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Relational Frame Theory 101: The background & basics

Relational Frame Theory 101: The background & basics

Two weeks ago we published a question and answer session with the editors of Advances in Relational Frame Theory: Research and Application, Simon Dymond, PhD, and Bryan Roche, PhD. Their edited collection, which published in May of this year, provides a comprehensive overview of the foundations, nature, and implications of RFT, alongside the most up-to-date, cutting-edge research from leaders in RFT and the cognitive and behavioral sciences.

For those still interested in learning more about RFT, last week we also launched the first in a series of blog posts called RFT 101, to provide background and a further overview of this fascinating approach to understanding language and experience.

RFT is based on the notion that understanding language is a crucial part of understanding human psychology. Psychologists cannot fully understand human behavior without an account of language that is scientifically adequate. Such an account, according to Drs. Dymond and Roche, is one that is based on empirical research and provides a bottom-up explanation of relevant processes of interaction between behavior and environment, starting with the simple and advancing incrementally to the complex, thereby producing a terminology and accompanying methodologies that allow both prediction and influence with respect to that phenomenon.

Background to Relational Frame Theory

RFT is grounded in behavior analysis, an empirically-based and practical approach to psychology which has achieved success in certain applied arenas (e.g., early intensive behavioral intervention, organizational behavior management). But behavior analysis is not a mainstream approach, partly because of its reputation for failing to offer a potentially adequate account of complex human behavior, particularly language.

It has been more than half a century since the last major behavior analytic conceptualization of language was provided by Skinner (1957), who extrapolated from direct operant responding, which had been researched in non-humans. Skinner hypothesized that verbal behavior was reinforced through the mediation of a listener specially trained to provide such reinforcement, but this definition is fundamentally flawed:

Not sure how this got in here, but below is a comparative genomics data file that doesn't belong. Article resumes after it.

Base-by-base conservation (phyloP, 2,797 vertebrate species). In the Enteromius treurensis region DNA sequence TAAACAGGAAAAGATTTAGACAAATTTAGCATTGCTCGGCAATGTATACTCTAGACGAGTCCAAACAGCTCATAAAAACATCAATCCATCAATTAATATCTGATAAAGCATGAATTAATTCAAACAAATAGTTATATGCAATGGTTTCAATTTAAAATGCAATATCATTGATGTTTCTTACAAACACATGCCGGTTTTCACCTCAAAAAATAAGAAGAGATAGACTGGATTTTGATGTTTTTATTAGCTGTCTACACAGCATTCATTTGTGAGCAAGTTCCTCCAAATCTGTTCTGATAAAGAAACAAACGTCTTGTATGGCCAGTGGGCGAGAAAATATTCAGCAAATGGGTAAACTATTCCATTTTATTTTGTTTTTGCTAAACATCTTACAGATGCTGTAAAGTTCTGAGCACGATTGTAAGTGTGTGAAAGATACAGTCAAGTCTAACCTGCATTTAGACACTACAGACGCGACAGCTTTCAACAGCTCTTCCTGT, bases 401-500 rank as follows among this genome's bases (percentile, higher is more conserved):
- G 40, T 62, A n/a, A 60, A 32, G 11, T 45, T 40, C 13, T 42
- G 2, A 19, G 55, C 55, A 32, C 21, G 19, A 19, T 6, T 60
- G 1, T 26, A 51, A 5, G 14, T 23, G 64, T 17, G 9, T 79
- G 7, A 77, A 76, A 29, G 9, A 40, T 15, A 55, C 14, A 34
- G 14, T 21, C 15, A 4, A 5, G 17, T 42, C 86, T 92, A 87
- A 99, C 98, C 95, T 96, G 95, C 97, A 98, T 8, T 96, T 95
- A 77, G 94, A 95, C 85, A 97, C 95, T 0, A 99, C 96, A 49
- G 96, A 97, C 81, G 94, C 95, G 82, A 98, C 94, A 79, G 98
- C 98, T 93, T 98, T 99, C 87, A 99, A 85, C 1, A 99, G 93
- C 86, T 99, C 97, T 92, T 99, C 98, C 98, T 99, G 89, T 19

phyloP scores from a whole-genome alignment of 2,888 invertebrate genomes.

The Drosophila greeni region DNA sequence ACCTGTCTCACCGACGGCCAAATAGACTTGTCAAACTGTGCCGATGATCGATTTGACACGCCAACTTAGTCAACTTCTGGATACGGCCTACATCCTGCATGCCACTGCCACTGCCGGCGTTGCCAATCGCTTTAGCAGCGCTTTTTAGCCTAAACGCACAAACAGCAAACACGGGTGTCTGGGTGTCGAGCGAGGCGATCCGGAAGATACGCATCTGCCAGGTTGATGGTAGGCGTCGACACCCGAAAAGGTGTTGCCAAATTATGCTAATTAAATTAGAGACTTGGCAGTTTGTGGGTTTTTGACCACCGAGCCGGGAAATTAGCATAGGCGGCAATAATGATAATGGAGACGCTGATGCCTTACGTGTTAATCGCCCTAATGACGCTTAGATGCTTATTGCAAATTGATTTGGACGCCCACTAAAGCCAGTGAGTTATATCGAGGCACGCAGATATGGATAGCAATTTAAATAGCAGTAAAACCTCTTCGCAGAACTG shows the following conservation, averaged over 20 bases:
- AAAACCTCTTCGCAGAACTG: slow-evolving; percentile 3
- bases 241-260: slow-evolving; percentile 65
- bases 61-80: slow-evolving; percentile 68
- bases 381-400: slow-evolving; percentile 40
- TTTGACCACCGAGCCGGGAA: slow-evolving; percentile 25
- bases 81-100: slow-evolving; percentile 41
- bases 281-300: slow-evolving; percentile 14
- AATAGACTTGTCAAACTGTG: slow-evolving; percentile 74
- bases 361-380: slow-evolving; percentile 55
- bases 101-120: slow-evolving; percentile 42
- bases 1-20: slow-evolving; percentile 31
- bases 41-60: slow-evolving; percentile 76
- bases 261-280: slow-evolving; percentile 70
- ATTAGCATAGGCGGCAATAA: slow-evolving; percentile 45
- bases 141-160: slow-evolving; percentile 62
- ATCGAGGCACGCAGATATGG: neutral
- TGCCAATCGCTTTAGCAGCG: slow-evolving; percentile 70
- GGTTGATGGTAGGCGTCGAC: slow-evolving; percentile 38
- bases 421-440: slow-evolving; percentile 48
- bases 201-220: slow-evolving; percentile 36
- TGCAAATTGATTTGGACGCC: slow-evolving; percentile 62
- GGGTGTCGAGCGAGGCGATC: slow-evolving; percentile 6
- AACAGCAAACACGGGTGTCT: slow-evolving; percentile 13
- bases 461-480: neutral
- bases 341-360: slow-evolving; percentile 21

It is non-functional, since the analysis of the behavior of the speaker relies on knowledge of the history of another organism, the listener.

It is too broad.

While the behavior of the speaker is considered verbal, the behavior of the listener is not, which seems to at least downplay the importance of verbal comprehension as opposed to production.

These factors aside, there were also serious problems in terms of empirical analysis. Since organisms in operant experiments were already engaging in verbal behavior, it proved impossible to isolate the latter in order to study it. Skinner’s analysis failed to produce a comprehensive and progressive program of research. If Skinner had not extrapolated from non-human operant responding as early as he did, and waited for additional data on human responding instead, a very different account of human verbal behavior may have resulted. In the two decades following his conclusion, data from two areas of research in particular indicated possible substantial differences between humans and other organisms that appeared relevant to the understanding of language.

Human vs. Non-Human Behavior

The first of these areas was performance on intermittent schedules of reinforcement. In intermittent schedules, reinforcement is not provided for every response, but only for patterns of responding that conform with predefined parameters (for example, high rate). It has typically been found that the responding of the organism under investigation (traditionally a rat or pigeon) gradually adjusts to the contingencies of reinforcement so that eventually its behavior is relatively effective with respect to the particular schedule. But research on intermittent schedules with verbal humans (typically with points exchangeable for money as reinforcement) shows significant and consistent differences between their behavior and that of non-humans (e.g., Galizio, 1979). Furthermore, evidence suggests that the former respond differently because they are covertly following rules about how to respond. For example, in order to investigate the possible effect of rules on schedule responding, researchers have deliberately provided human participants in schedule experiments with rules about the best way to respond and have observed unambiguous and consistent effects (see Hayes, 1989, for an overview). 

Research on intermittent schedules of reinforcement has thus provided one clear empirical demonstration of a substantial difference between verbal humans and non-verbal subjects on the other: verbal humans show “rule-governed behavior” which can significantly affect schedule performance. Research of the influence of self-created or experimenter-provided rules on human schedule performance first began to emerge in the 1960s and continued throughout through the 1990s, but no adequate technical understanding of what rules were or how humans understood or followed them was developed.